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OPERATIONAL/INSTITUTIONA ~ CHALLENGES TO POST-ERADICATION 1 13 Monitor "key indicators" of impact on health systems. Compile existing documentation, especially gaps in equity, com- munity ownership, political will, public-private partnership, peace build- ing, Vitamin A supplements, laboratory capacity, and opportunity costs. Establish an oversight committee for the health systems-strength- ening aspect of the PE goal. Engage broader participation of those with expertise in health sys- tems to ensure action on "missed opportunities." . The WHO report warned that "as polio eradication enters its most difficult stages, many health experts express their concerns that the ARIA promise ... will not be achieved, unless greater efforts are made. Intensive, accelerated, polio activities are underway ... and the fear, expressed by some, is that there will not be enough staff time or energy to take on the broader agenda of strengthening routine immunization and health systems. . . . Today, routine immunization coverage is at the lowest it has been in a decade in many countries and health systems have not effectively responded to decentralization, particularly in the provision of preventive services." Finally, the report suggests that help will be needed from GAVI (Global Alliance for Vaccines and Immunization), presumably because the amount of money needed has dramatically increased. Dilemma Or In the past, the costs of focusing only on direct eradication services have been justified by cost-effectiveness calculations indicating that when PE is declared there will be a savings of at least $1.5 billion per year per country. Thus, countries where wild virus still occurs are pressured to pay more attention to the global priority for PE rather than the diseases killing their own children. Now, however, we are beginning to realize the impor- tance of strengthening local health systems. Deficiencies in diagnostic and treatment capacity decrease surveillance capacity and can create a long time lag between the occurrence and identi- fication of outbreaks. Identification of outbreaks will be especially impor- tant after eradication is declared complete, and it is critical that local health systems be strengthened in order to meet this demand. Stronger local health systems are also needed to increase child immunization rates. UNICEF is now using independent surveys for the State of the World's Children Report and is changing some of its earlier claims about child immunization patterns of the past decade. In India, between 1999 and 2000, the percentage of children reported as fully immunized dropped on average 20 points, from the 80s to the 60s. In China, at the same time immunization rates dropped on average 10 percentage points.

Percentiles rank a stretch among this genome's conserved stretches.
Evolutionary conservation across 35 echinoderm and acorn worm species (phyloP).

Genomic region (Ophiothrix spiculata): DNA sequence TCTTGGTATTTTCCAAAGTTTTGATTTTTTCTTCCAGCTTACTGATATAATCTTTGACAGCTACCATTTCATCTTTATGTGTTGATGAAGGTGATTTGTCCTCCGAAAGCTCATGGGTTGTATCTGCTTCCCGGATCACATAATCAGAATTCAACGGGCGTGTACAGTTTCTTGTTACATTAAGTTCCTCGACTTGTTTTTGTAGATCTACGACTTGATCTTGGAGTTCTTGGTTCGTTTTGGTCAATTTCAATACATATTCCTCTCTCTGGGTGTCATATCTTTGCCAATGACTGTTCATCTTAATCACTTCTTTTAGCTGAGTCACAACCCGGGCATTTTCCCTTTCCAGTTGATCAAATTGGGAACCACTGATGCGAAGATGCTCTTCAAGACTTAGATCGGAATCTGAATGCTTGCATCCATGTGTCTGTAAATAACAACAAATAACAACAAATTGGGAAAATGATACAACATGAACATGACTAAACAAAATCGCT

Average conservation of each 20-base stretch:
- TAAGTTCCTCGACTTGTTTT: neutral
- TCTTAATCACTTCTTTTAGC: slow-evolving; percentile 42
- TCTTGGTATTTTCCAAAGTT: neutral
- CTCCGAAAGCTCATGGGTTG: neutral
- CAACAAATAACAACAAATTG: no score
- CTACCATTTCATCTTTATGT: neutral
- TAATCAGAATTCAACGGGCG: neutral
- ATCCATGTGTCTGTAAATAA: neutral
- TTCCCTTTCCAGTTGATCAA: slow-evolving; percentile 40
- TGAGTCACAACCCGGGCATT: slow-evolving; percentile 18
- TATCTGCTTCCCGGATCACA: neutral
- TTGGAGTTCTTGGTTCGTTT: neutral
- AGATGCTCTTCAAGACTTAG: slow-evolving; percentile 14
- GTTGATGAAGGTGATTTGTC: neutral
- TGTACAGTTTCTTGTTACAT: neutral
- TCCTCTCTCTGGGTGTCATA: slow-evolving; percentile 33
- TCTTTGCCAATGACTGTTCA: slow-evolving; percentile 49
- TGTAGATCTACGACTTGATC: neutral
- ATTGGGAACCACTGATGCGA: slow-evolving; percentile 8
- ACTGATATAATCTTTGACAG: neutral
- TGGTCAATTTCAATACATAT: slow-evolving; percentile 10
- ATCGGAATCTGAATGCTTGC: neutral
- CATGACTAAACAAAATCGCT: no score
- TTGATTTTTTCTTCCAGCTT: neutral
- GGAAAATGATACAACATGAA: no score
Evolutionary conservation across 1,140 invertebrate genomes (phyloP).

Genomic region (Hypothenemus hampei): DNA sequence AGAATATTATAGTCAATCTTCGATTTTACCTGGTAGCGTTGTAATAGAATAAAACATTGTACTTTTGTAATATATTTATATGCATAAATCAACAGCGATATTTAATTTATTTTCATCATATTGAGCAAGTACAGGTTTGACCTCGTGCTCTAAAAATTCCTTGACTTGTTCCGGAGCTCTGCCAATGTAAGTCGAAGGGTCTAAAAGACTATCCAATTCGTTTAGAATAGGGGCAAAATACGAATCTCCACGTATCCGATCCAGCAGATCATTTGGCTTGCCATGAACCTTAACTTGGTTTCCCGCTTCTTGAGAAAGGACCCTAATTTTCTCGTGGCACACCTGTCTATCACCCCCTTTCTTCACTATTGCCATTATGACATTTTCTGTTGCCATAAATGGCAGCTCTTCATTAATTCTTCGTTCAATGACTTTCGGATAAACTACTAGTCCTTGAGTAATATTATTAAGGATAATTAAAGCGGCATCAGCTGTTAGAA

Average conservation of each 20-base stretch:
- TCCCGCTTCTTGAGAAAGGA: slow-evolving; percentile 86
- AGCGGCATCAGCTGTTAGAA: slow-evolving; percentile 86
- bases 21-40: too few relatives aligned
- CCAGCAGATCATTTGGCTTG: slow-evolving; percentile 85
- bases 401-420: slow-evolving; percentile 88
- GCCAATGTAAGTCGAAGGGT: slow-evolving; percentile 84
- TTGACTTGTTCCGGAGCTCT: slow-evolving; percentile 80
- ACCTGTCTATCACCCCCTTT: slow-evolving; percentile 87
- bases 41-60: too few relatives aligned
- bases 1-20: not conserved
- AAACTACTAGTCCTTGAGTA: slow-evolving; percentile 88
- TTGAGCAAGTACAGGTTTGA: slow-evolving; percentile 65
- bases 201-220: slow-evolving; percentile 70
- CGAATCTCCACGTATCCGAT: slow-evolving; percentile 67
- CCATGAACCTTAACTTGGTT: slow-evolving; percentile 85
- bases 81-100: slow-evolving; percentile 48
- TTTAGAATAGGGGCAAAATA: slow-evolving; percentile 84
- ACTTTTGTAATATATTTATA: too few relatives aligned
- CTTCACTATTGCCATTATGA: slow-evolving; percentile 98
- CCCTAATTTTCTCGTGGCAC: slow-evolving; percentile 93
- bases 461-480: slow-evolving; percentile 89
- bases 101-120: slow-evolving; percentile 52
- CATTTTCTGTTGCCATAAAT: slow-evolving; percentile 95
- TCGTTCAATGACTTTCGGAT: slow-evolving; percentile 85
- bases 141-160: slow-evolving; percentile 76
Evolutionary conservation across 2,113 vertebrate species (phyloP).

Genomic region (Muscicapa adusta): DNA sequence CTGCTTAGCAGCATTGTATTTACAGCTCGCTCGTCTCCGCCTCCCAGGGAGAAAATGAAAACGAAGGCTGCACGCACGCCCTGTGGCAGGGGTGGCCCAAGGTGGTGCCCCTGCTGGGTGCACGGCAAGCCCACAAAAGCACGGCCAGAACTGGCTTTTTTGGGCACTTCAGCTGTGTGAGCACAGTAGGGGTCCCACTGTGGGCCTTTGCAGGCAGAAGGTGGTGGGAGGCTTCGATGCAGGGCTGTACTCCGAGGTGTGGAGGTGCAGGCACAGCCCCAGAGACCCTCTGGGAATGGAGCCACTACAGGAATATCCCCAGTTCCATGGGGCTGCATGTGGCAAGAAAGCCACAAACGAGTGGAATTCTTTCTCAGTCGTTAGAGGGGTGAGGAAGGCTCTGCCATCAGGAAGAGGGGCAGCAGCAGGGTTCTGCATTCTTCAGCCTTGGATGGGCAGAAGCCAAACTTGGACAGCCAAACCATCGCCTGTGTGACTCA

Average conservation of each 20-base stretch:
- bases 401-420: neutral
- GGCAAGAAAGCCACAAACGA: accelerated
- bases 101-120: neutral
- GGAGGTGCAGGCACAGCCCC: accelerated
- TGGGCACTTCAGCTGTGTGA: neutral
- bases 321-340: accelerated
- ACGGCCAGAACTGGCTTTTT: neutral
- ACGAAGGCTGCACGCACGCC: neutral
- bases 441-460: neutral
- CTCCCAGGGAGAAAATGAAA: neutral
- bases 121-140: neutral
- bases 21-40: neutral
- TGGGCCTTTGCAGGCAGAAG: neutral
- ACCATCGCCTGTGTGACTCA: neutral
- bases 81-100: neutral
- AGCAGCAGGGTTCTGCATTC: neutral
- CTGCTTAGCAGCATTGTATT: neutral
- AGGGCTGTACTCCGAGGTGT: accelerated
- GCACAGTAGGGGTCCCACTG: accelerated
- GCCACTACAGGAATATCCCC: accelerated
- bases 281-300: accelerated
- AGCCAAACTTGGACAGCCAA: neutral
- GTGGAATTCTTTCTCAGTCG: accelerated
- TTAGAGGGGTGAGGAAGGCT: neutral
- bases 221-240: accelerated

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114 CONSIDERATIONS FOR VIRAL DISEASE ERADICATION There are tremendous differences in immunization rates within coun- tries, as shown by data from the USAID-funded Demographic and Health Surveys in India. The Pulse Polio National Immunization Days (NIDs) that began in 1995 have resulted in the greatest public health events in history with reports of having reached more than 100 million children. Rates in the advanced southwestern states of India were already good, and the NIDs raised them to over 90%. However, in the north central states of India where the rates were low, they remain low. Twenty-nine percent of children in two Indian north central states (Uttar Pradesh and Arunachal Pradesh) still had no reported immunizations. Uttar Pradesh's population is equiva- lent to the 10th largest country in the world. Similar reports are emerging from Africa. 3: Need for Cooperation for Adequate Surveillance There is abundant evidence that PE efforts and actions to strengthen local health systems can produce powerful synergisms. PE depends on both NIDs and surveillance, both of which in turn depend on technological mobilization and research on the changing nature of health services. They also depend on flexible methods of social mobilization to bring vaccines and children together and ways to identify and diagnose acute flaccid pa- ralysis (AFP). The technological mobilization is straightforward, especially when outside funding for campaigns is available. However, the reality is that equipment lasts only about 10 years in developing countries and vac- cines have to be paid for annually. There is great uncertainty about the sustainability of social mobiliza- tion. In the past, social mobilization has been based on a passive and unsustainable model. However, there is an alternative model which relies on community empowerment that works amazingly rapidly if programs are organized to promote community self-reliance rather than dependency. In recent years, there has been great progress in understanding the process of community empowerment. It is no longer necessary to assume, as we did earlier, that community empowerment happens by chance. It has, for many of us, been baffling and contrary to other experience to see the success of social mobilization for polio. Everyone, and especially the bureaucrats doing the implementation, have been amazed at the response. Even the poorest countries can generate a local commitment that brings together immunizations and mothers and children in the most massive health events of all time. Global pressure has made leaders of the poorest countries feel ashamed if they do not cooperate and mobilize all govern- ment resources for this global priority. The local commitment was under- standable for vaccine campaigns targeted at one of the main causes of child death. But it is unclear why the commmitment persists for a disease that is